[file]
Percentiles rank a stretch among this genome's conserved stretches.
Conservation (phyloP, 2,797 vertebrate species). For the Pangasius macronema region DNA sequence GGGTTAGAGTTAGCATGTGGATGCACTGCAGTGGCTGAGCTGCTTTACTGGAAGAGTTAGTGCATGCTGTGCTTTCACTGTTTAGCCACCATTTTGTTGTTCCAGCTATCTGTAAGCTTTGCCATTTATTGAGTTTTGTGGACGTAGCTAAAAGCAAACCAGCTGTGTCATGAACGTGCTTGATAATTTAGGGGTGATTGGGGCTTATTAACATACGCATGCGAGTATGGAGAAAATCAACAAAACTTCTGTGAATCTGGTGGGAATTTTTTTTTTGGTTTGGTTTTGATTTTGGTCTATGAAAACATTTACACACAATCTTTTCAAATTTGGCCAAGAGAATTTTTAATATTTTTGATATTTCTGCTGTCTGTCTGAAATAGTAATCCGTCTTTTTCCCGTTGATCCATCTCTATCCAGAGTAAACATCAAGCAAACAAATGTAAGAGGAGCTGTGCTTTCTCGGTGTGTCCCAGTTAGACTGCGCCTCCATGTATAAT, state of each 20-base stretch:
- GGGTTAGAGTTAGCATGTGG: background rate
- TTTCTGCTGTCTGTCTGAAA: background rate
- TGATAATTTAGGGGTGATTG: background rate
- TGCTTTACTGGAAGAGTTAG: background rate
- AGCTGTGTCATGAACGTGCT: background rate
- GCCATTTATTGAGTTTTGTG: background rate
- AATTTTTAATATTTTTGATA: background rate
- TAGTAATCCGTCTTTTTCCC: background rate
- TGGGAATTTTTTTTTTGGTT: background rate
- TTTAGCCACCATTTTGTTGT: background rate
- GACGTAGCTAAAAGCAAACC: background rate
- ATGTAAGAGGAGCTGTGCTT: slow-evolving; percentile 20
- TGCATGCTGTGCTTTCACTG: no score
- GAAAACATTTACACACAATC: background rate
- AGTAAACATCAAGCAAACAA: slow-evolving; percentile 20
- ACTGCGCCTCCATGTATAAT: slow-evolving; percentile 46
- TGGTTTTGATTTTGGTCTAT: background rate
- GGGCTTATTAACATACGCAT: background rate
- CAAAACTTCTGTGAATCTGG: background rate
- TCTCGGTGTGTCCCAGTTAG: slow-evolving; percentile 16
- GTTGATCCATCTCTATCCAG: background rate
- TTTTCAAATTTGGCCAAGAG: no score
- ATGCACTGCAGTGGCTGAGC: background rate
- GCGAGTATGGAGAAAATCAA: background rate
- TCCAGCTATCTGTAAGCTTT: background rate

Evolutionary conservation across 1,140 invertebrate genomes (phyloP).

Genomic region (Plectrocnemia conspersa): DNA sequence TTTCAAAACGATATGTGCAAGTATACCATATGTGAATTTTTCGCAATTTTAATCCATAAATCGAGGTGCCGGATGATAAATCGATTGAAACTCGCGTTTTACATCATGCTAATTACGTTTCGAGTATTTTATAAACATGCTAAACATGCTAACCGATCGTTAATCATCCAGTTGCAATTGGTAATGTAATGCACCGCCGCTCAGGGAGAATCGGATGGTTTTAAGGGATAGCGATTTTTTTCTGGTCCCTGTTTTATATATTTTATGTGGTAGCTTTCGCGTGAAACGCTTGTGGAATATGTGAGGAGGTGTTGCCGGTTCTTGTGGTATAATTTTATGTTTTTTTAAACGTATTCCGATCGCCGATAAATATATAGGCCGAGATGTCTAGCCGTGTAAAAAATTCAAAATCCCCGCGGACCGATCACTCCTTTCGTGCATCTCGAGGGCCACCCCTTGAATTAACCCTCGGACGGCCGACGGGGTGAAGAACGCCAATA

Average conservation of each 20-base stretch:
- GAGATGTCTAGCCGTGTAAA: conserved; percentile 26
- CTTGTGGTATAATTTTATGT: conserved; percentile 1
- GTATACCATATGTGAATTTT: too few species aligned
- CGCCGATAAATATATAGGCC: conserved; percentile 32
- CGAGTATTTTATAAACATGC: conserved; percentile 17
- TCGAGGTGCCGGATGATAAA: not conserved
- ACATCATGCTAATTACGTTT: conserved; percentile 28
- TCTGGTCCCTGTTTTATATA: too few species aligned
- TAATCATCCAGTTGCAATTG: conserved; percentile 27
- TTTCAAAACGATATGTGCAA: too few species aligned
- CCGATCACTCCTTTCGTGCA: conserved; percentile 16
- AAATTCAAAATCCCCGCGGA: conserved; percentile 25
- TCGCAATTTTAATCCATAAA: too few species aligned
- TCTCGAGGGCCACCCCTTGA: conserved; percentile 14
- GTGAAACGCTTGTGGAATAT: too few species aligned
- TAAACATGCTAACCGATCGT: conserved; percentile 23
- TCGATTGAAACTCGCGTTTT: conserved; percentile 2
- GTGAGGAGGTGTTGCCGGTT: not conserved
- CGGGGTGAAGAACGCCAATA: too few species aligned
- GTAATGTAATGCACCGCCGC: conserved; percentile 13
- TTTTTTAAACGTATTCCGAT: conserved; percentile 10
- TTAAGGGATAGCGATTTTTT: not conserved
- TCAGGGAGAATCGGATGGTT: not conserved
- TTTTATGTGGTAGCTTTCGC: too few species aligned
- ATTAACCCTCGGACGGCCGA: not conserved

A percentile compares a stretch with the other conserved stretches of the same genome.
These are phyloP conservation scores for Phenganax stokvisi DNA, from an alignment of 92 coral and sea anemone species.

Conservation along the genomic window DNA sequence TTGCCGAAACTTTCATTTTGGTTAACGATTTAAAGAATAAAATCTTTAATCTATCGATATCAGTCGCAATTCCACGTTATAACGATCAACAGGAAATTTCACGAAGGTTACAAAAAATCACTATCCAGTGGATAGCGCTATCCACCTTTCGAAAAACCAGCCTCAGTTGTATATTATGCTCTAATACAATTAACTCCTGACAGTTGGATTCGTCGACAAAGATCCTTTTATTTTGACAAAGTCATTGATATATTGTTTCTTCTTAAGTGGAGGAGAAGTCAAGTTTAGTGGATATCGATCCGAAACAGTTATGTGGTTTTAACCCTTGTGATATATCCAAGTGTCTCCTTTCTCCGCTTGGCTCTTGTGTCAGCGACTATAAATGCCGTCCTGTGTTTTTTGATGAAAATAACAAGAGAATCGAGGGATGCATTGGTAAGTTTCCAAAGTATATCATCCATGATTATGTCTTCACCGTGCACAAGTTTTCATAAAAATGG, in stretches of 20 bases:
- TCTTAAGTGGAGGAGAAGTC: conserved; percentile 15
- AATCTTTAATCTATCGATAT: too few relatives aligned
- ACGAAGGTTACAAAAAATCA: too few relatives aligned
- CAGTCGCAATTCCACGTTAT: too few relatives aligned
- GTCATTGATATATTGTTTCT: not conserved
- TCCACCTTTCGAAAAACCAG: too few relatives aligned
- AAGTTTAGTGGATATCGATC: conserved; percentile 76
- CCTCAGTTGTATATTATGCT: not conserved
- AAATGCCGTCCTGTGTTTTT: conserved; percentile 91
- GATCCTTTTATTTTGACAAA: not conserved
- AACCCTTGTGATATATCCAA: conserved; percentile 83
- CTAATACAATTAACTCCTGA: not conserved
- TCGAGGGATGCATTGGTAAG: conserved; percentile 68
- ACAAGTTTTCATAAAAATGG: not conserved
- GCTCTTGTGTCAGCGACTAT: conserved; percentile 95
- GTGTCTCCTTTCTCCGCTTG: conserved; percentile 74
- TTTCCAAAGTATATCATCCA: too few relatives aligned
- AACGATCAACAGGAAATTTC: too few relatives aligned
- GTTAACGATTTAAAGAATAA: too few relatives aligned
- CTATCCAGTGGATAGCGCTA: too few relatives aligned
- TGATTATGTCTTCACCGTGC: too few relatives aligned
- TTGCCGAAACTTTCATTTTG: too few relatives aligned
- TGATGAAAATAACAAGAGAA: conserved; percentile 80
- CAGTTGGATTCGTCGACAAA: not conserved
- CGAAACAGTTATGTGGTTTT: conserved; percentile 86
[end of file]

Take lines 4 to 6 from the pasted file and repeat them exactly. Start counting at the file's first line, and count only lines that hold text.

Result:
- TTTCTGCTGTCTGTCTGAAA: background rate
- TGATAATTTAGGGGTGATTG: background rate
- TGCTTTACTGGAAGAGTTAG: background rate